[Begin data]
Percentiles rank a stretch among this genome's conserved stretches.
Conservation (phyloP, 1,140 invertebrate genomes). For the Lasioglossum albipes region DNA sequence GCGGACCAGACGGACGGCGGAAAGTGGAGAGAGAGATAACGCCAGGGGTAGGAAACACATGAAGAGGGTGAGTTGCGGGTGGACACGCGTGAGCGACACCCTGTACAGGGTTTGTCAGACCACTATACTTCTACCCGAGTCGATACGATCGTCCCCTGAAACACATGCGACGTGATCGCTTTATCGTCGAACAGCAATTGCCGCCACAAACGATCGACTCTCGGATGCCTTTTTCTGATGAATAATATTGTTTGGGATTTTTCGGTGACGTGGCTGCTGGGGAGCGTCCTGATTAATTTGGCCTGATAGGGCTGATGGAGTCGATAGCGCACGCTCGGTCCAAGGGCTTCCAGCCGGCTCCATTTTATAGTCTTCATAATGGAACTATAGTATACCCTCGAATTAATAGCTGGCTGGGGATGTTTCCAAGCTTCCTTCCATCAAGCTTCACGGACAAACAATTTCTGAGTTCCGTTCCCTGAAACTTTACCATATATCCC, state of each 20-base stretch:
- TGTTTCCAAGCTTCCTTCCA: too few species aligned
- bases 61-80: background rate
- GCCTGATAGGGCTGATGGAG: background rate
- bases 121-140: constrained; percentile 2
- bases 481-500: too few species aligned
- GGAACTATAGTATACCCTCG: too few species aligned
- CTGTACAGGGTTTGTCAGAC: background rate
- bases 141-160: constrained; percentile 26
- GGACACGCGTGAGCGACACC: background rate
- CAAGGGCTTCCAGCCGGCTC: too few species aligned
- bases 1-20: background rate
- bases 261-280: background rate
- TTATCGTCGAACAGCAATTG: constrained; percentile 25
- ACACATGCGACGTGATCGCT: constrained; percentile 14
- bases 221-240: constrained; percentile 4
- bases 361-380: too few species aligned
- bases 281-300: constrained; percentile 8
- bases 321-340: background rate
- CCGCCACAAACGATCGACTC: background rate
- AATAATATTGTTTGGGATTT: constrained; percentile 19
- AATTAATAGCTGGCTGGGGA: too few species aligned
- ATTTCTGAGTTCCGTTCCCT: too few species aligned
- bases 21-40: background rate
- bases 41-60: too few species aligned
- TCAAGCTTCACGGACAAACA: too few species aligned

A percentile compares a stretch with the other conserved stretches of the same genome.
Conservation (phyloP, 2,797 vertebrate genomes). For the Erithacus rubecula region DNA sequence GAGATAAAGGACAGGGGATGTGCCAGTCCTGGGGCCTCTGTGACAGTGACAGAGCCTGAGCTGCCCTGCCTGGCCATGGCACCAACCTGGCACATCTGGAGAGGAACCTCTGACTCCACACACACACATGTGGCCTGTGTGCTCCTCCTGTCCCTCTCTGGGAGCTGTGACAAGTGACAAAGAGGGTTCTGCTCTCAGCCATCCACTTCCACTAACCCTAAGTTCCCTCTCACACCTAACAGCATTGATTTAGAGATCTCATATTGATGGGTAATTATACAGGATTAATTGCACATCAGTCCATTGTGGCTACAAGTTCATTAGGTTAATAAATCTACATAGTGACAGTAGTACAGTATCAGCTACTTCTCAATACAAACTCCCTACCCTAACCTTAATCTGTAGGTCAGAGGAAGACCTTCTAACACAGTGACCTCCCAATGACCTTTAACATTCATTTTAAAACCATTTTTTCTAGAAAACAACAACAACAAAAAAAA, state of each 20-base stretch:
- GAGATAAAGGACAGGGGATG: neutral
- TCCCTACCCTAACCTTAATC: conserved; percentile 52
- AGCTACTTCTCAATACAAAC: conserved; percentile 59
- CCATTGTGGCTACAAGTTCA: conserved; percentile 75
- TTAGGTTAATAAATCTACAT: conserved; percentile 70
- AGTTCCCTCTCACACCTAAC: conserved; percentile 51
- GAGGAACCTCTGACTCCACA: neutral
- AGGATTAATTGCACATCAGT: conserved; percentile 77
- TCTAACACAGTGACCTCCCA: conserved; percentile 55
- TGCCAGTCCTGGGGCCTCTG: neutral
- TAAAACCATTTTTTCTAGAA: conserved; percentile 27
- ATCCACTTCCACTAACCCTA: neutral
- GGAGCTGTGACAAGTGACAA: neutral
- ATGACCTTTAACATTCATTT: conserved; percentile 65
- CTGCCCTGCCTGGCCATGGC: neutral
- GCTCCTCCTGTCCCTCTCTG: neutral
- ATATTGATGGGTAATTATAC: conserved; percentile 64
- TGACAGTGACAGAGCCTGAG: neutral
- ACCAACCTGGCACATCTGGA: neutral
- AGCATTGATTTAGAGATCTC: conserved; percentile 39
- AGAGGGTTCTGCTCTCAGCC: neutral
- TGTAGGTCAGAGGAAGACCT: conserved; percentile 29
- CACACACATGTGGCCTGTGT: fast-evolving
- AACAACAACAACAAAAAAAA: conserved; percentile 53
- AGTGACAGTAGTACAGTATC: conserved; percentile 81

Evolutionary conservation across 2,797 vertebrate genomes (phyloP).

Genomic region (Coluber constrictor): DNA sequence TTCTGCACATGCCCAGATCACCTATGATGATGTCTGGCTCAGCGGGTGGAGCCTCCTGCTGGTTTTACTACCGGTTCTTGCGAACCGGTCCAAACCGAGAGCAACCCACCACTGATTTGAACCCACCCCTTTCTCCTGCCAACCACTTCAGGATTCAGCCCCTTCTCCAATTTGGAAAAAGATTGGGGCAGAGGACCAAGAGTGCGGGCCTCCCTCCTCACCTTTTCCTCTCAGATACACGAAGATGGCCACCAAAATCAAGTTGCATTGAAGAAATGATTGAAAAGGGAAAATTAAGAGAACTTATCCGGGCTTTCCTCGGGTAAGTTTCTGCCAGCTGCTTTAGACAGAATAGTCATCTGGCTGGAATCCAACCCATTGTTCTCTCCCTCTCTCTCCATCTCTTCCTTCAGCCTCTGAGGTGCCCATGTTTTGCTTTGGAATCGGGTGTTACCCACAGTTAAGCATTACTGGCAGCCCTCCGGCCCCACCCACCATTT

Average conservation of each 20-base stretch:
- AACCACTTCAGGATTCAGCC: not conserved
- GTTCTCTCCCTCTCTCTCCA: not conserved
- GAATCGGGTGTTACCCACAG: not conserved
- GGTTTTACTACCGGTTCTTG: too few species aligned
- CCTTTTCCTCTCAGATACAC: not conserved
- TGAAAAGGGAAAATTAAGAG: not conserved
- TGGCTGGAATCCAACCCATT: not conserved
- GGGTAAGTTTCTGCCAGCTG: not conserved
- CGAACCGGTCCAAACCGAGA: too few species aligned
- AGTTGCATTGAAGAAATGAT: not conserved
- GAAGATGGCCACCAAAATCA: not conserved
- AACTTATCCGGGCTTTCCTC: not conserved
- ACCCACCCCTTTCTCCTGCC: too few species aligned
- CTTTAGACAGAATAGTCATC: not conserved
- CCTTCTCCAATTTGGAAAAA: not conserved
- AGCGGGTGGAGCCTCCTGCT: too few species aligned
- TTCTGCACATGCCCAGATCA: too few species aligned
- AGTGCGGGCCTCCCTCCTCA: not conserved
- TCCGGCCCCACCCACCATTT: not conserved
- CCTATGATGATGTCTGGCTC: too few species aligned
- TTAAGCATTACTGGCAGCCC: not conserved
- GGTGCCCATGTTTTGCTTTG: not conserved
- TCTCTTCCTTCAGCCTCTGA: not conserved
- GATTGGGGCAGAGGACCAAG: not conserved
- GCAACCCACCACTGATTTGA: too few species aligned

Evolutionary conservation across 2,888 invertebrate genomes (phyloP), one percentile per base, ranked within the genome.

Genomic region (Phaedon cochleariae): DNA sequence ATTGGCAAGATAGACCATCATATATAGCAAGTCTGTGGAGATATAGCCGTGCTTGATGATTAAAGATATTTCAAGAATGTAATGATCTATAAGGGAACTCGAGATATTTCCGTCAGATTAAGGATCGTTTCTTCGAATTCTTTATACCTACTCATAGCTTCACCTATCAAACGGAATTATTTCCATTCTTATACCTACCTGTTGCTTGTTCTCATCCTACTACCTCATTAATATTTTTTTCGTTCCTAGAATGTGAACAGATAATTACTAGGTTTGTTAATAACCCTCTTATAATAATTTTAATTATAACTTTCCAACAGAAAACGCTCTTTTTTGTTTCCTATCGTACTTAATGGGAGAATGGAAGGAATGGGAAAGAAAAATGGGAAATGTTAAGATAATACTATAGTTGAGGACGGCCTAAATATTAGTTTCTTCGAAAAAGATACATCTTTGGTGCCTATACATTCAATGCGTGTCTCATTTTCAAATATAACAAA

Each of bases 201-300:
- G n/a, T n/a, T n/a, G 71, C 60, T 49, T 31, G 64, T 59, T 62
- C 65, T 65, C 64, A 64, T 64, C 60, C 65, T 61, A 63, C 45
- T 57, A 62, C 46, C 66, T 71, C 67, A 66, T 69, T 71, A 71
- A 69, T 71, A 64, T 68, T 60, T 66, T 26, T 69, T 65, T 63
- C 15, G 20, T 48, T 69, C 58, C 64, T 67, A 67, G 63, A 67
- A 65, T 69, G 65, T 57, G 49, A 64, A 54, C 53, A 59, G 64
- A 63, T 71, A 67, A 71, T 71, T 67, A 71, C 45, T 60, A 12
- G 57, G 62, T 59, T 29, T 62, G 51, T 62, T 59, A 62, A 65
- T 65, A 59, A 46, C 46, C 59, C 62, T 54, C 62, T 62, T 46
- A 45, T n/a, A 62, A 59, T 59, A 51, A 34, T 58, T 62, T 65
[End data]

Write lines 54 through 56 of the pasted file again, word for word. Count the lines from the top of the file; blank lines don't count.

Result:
- AGTGACAGTAGTACAGTATC: conserved; percentile 81

Evolutionary conservation across 2,797 vertebrate genomes (phyloP).

Genomic region (Coluber constrictor): DNA sequence TTCTGCACATGCCCAGATCACCTATGATGATGTCTGGCTCAGCGGGTGGAGCCTCCTGCTGGTTTTACTACCGGTTCTTGCGAACCGGTCCAAACCGAGAGCAACCCACCACTGATTTGAACCCACCCCTTTCTCCTGCCAACCACTTCAGGATTCAGCCCCTTCTCCAATTTGGAAAAAGATTGGGGCAGAGGACCAAGAGTGCGGGCCTCCCTCCTCACCTTTTCCTCTCAGATACACGAAGATGGCCACCAAAATCAAGTTGCATTGAAGAAATGATTGAAAAGGGAAAATTAAGAGAACTTATCCGGGCTTTCCTCGGGTAAGTTTCTGCCAGCTGCTTTAGACAGAATAGTCATCTGGCTGGAATCCAACCCATTGTTCTCTCCCTCTCTCTCCATCTCTTCCTTCAGCCTCTGAGGTGCCCATGTTTTGCTTTGGAATCGGGTGTTACCCACAGTTAAGCATTACTGGCAGCCCTCCGGCCCCACCCACCATTT